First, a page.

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The Flesh and the Blood

Brief history of a loser


It’s hard to speak for anyone else. I only know what is pressing for me, and the pressing issue lately, at least since the beginning of the new year, has been depression—a depression at times so severe I’ve been suicidal. I try to be careful when talking about suicide. It’s easy to get melodramatic about these things. So I try to keep to the facts. And I think if I am honest with myself, keeping with the facts, I believe some of my recent behavior is dangerous. Somewhere on this timeline of depression, which reaches many, many years into the past, I’ve gone from thinking about suicide in an abstract way—like saying it would be okay to die, wistfully, the same as one might talk about a trip to Cancun or the Bahamas—to envisioning real, specific scenarios, and determining what I’d need to do for those scenarios to become a reality. Kind of like what I did last Wednesday night.

It was a couple hours past midnight. I was supposed to be sleeping, but instead I was surfing around the internet–Facebook, specifically. I’d slipped into a rare mood and was clicking through other people’s pictures. First it began with my immediate family: my sister had just recently given birth to her very first daughter, named Tenley, and around this time had also acquired a new digital camera. So of course the number of photographs of this new addition to our family was pushing a million, all of them having been posted to Facebook, all of them ridiculously, obscenely cute. From there I meandered and followed the rabbit hole down—browsing through her friends, then friends of her friends, until the profiles were unfamiliar, the faces of strangers. As the minutes fell off I kept clicking through these photographs, these random lives: families clustered together at the holidays, faces sunny and glowing, smiles crooked and tipsy, in the background Christmas lights spread over the darkness like soft, unfocused constellations; vacations to Disneyland or Tokyo or Paris, France and all the happy drunken parties with friends. Soon I’d begun comparing lives. These people who I’d never seen before—their lives looked so much fun, so warm and friendly. Mine wasn’t like that, had never really been like that: my mother is proud of raising what she calls “a family of lone wolves.” I’m not so sure about that. I just call it dysfunction—a family that lives in the same city and hardly talks to each other except during holidays, when the invisible pressures of familial obligation are felt. Viewing these Facebook photos of lives better than my own, I became moody, negative. It was close to three in the morning and all I found myself wanting to do was self-destruct, shut down, so my mind would finally be quiet. I witnessed myself getting into the car, driving toward the glowing oasis that is a 24-hour, open all night Walgreens, drifting past the whooshing automatic doors into sallow, fluorescent light, walking among the rows of Shake Weights and pull-up bars and countless other As-Seen-On-TV products—as if it were all part of a waking dream. Then taking a bottle of hard liquor—something like Captain Morgan, which I prefer to drink straight—down off the shelf, knowing the entire time, as my fingers closed around the glass neck, that this was it: I would be doing this tonight. As in, bon voyage!, setting sail: returning home and drinking myself stupid and maybe setting my meds on the counter in one huge multicolored cloud of pills and taking them, too.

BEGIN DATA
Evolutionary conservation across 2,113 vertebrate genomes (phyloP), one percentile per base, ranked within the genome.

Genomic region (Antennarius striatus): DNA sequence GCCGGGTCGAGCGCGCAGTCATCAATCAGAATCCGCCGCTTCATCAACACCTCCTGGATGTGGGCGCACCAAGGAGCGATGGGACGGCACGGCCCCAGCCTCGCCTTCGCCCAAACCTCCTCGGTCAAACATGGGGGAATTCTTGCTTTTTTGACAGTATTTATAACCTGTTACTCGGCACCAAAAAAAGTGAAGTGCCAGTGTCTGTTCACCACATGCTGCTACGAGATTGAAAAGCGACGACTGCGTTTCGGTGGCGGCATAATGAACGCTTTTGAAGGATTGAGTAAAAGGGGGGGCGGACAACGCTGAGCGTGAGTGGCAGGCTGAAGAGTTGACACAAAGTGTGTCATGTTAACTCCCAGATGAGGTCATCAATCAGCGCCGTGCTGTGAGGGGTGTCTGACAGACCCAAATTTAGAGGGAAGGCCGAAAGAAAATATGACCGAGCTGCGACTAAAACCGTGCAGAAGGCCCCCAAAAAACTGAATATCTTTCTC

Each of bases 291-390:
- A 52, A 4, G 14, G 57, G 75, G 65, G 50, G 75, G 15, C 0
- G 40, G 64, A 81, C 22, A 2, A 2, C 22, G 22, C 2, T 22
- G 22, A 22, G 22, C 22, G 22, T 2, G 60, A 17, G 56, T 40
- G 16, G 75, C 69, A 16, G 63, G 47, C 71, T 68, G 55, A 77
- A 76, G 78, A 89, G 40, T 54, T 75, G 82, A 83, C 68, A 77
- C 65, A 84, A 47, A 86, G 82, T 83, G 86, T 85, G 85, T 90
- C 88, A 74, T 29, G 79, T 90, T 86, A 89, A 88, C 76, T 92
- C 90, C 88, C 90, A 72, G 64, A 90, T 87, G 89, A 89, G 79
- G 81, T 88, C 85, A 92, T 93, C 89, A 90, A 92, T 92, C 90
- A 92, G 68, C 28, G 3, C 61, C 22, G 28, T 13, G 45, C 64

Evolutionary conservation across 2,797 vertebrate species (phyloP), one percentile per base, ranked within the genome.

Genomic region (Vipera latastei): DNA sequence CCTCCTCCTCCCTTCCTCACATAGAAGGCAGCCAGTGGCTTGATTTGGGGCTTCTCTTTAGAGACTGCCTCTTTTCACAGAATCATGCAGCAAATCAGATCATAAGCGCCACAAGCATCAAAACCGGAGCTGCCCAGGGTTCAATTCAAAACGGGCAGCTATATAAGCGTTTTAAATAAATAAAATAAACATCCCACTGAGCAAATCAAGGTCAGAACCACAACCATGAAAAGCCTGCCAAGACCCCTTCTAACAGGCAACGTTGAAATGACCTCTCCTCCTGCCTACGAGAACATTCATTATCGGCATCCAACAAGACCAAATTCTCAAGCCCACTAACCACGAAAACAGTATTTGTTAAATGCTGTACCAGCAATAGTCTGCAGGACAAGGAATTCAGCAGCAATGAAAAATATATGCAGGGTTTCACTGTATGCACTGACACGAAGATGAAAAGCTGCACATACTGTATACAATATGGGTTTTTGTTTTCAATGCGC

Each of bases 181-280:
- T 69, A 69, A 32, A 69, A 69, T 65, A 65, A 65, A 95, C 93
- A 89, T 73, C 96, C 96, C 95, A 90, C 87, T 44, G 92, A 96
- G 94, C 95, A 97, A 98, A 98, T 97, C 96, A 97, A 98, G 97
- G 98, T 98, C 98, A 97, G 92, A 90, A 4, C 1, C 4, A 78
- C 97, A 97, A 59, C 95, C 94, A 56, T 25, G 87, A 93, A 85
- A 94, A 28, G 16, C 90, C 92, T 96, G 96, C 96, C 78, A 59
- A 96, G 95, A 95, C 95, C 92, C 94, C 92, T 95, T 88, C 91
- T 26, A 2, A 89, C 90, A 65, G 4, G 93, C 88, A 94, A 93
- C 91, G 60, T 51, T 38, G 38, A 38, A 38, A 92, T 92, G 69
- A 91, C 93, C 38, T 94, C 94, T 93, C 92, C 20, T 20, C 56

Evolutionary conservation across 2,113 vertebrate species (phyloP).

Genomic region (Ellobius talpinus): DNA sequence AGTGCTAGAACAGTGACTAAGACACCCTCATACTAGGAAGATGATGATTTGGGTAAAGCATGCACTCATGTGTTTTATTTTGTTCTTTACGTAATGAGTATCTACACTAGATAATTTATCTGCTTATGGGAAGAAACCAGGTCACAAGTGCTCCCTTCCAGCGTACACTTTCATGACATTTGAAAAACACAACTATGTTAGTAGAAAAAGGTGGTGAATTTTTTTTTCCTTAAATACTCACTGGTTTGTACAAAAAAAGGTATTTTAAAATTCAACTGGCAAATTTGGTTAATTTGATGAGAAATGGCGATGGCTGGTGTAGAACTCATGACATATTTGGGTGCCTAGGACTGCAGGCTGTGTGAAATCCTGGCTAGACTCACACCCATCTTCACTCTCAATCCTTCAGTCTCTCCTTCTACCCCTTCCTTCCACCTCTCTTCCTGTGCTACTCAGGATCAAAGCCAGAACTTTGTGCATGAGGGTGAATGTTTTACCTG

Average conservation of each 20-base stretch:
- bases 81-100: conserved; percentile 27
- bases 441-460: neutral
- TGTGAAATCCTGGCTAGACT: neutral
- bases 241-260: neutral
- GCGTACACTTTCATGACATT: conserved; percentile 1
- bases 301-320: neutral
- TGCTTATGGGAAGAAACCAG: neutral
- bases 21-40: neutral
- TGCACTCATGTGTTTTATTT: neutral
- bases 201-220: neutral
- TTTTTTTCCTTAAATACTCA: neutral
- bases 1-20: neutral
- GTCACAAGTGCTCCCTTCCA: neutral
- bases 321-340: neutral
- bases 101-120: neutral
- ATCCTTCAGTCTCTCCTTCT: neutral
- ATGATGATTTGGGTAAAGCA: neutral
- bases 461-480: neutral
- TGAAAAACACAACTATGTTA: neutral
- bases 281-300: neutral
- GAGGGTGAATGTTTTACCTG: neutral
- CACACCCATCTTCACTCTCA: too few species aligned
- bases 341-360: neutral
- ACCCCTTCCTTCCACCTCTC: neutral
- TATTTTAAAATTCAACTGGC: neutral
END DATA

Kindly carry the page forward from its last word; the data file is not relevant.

I’m writing this now, so obviously I chickened out somewhere. I don’t drink for this reason. I admit to being afraid. I am so used to, so comfortable with, self-hatred I can get to that place no problem: it is an easy, familiar feeling, like slipping into an old, weather-beaten coat. But even there—depressed, suicidal—even in those places is a part of me who doesn’t want to go. There is always some little part who wants to be persuaded out of the terrible things the other part of me is intent on doing. But that little part seems more like a whisper these days. It gets more and more quiet each time I have one of these episodes. The other part of me is dumb and inexperienced. He’s never drank himself into a slurred, vomity amnesia. Often he wishes he could, but he’s responsible, he does what other people would say is the right thing to do; he tries to be what everybody else considers an upstanding citizen, an adult. The fear I have stems from this inexperience, these stupid qualities of mine—simply, I am afraid I would accidentally drink and med myself into respiratory arrest, coma, and be gone without fully intending to.